The other day, I went out on a Saturday to run some errands. I needed to pick up a few things: A pair of basketball shoes for my daughter, a book I’m dying to read, some beauty supplies. After driving around to three different locations (a mall, an outdoor plaza, and a department store), I come home with nothing.
The shoe was there, but the size we needed wasn’t.
The book was there… but it had sold out in stores.
The shampoo was there, but the styling creme wasn’t in stock.
As I headed home, I wondered why I didn’t just save myself all that time and energy and order everything online.
The truth is, shopping online has become a habit for me now, and one that I’m a bit smug about— I often tell people that it saves me tons of time, which I can use to be with my kids, do work, and not exhaust myself on wild goose chases.
Secretly though, I do miss the old way of doing things.
I can’t remember the last time I went to any of my old haunts: Target, Bloomingdales, the Container Store, or even Costco (there’s an app for those bulk purchases too). I used to have a bond to all of those stores: Now, we’re estranged. Most have been replaced by the almighty Amazon, who lures me with their “we have absolutely everything” inventory, 2-day shipping, and 1-click ordering. Why on earth would I venture out into the world?
Well, because it’s fun. Or at least, it used to be.
Shopping before the Internet was exhilirating— I would stroll from store to store, enjoying the offerings, the styling, and the presentation in each. If I liked or needed something, I bought it. If not, I kept walking. I ran errands productively— things got done. Somehow, I feel I was happier with what I bought in those days. Now, the lure of what might be online (a different colorway? A better deal? Endless other choices?) often has me standing in the store scrolling through my phone before I make a purchase. If I do pull the trigger, I’m immediately flooded with doubts— could I have done better?
Shopping online is to malls what Tinder is to dating: With an unlimited array of options available, how can you feel that the thing you have in your hand is truly purchase-worthy?
Although I’ve gotten pretty good at shopping online, sometimes I do want to touch and look at something before I purchase it. Not just zoomable pictures from multiple angles, but at the actual thing. Free shipping and returns usually take care of my objections, but I miss how it feels to leaf through books at the store, to see if that sweater feels too itchy, and to chat up the beauty supply shop girl about the benefits of leave-in conditioner. Now I do most of that research through online reviews from the comfort of my bed— I do save time, but I also miss out on human contact… it’s more productive, but lonelier.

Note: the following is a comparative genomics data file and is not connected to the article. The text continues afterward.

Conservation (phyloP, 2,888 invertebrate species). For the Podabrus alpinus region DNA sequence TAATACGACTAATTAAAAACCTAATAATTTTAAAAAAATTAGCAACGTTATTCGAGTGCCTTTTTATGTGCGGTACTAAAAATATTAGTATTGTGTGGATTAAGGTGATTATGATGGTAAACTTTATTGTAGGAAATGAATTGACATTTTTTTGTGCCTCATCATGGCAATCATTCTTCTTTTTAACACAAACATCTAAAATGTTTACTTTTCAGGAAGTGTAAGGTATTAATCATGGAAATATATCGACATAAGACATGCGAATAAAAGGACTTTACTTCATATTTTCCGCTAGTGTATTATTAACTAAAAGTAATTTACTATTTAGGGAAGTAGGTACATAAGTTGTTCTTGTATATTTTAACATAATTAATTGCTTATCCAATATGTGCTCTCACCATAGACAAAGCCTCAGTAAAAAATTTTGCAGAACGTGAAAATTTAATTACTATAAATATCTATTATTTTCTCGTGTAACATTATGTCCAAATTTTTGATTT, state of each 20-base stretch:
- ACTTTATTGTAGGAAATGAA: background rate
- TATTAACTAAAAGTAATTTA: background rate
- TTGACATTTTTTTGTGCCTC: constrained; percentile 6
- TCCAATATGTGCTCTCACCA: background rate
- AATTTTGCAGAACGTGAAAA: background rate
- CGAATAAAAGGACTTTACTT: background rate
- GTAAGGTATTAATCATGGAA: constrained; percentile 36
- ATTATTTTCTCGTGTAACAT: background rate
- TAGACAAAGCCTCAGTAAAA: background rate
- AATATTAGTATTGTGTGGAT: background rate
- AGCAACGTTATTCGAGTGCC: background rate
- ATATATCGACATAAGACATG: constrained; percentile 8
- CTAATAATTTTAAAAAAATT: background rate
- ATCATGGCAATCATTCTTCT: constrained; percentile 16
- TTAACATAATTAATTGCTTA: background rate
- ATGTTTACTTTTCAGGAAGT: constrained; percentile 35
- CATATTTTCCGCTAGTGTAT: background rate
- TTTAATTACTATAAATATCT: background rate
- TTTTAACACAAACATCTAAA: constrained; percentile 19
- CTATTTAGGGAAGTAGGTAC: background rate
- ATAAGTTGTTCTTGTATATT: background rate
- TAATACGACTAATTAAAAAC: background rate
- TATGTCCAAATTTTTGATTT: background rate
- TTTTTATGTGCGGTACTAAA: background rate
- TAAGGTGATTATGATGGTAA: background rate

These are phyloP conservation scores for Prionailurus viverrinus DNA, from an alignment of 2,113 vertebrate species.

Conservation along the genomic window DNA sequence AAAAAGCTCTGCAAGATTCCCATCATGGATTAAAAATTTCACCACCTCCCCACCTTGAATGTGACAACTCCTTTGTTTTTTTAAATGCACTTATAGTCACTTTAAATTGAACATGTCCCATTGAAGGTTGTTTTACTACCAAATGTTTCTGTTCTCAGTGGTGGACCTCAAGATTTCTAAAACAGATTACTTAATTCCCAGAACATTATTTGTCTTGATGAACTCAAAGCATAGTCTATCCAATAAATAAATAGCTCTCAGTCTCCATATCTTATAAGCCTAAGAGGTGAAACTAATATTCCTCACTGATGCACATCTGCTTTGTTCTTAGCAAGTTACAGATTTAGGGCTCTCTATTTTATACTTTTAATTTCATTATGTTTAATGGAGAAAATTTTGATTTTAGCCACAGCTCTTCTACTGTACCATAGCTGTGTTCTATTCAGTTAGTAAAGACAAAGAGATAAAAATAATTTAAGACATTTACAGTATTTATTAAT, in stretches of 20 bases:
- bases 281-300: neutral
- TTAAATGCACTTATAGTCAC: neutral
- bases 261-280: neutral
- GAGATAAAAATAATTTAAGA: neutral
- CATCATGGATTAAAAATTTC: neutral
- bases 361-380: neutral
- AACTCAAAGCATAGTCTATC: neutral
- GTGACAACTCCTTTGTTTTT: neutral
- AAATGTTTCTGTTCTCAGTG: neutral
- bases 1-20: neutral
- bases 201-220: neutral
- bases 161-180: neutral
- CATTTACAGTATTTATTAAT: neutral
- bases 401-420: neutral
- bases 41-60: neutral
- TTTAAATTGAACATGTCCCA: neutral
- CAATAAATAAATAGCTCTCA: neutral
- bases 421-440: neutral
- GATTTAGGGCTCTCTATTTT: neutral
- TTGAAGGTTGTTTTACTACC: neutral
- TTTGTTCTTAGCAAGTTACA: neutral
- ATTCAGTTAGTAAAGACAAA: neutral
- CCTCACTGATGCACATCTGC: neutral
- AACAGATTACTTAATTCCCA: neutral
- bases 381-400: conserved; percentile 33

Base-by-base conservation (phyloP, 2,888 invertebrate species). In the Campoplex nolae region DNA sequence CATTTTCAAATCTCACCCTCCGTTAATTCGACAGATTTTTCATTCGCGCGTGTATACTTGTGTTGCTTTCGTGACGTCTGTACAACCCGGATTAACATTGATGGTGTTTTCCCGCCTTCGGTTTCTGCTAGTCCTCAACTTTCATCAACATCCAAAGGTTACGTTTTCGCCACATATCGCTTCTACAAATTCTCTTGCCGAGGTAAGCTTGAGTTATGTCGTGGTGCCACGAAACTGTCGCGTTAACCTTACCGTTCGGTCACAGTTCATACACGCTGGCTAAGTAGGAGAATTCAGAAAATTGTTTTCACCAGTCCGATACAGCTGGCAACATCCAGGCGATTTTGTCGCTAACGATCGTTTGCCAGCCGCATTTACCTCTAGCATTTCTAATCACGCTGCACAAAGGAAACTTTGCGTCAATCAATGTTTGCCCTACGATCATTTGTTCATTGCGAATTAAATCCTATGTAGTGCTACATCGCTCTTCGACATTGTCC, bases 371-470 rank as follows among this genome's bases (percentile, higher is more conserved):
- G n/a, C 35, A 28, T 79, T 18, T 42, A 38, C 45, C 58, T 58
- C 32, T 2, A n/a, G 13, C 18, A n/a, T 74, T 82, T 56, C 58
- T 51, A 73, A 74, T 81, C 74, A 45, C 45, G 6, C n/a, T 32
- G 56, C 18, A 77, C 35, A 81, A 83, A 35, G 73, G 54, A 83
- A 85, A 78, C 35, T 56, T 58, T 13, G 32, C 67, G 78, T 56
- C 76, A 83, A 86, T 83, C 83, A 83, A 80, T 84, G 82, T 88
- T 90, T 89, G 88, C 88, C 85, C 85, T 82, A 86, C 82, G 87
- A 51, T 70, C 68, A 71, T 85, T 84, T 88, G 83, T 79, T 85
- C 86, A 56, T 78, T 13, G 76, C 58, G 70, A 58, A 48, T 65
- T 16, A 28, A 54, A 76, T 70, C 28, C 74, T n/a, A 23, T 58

Of course, my lack of patronage to these real-life stores is part of the problem: The less I shop at the mall, the less inventory they can afford to stock, so the likelihood of me finding what I need when I get there is reduced. I love the idea of shopping local, and there are stores near me that it’s my pleasure to shop in— they do one or two things really well, they always have what I need, and I love supporting them so my neighborhood continues to be vibrant. What I don’t love is running around and not finding what I need, being treated poorly by salespeople, or just finding a store disheveled— free time is so precious these days, so if I’m gonna shop at your store, you better deliver on product and experience.
The other day, I came home with nothing. Then after a few clicks, I had everything: The book, the cleats and the styling creme were on their way (along with some other stuff I didn’t need…. although buying things I don’t need is not unique to online shopping).
Sometimes I feel like my new online shopping habits are progress, but sometimes, I feel like something’s been lost.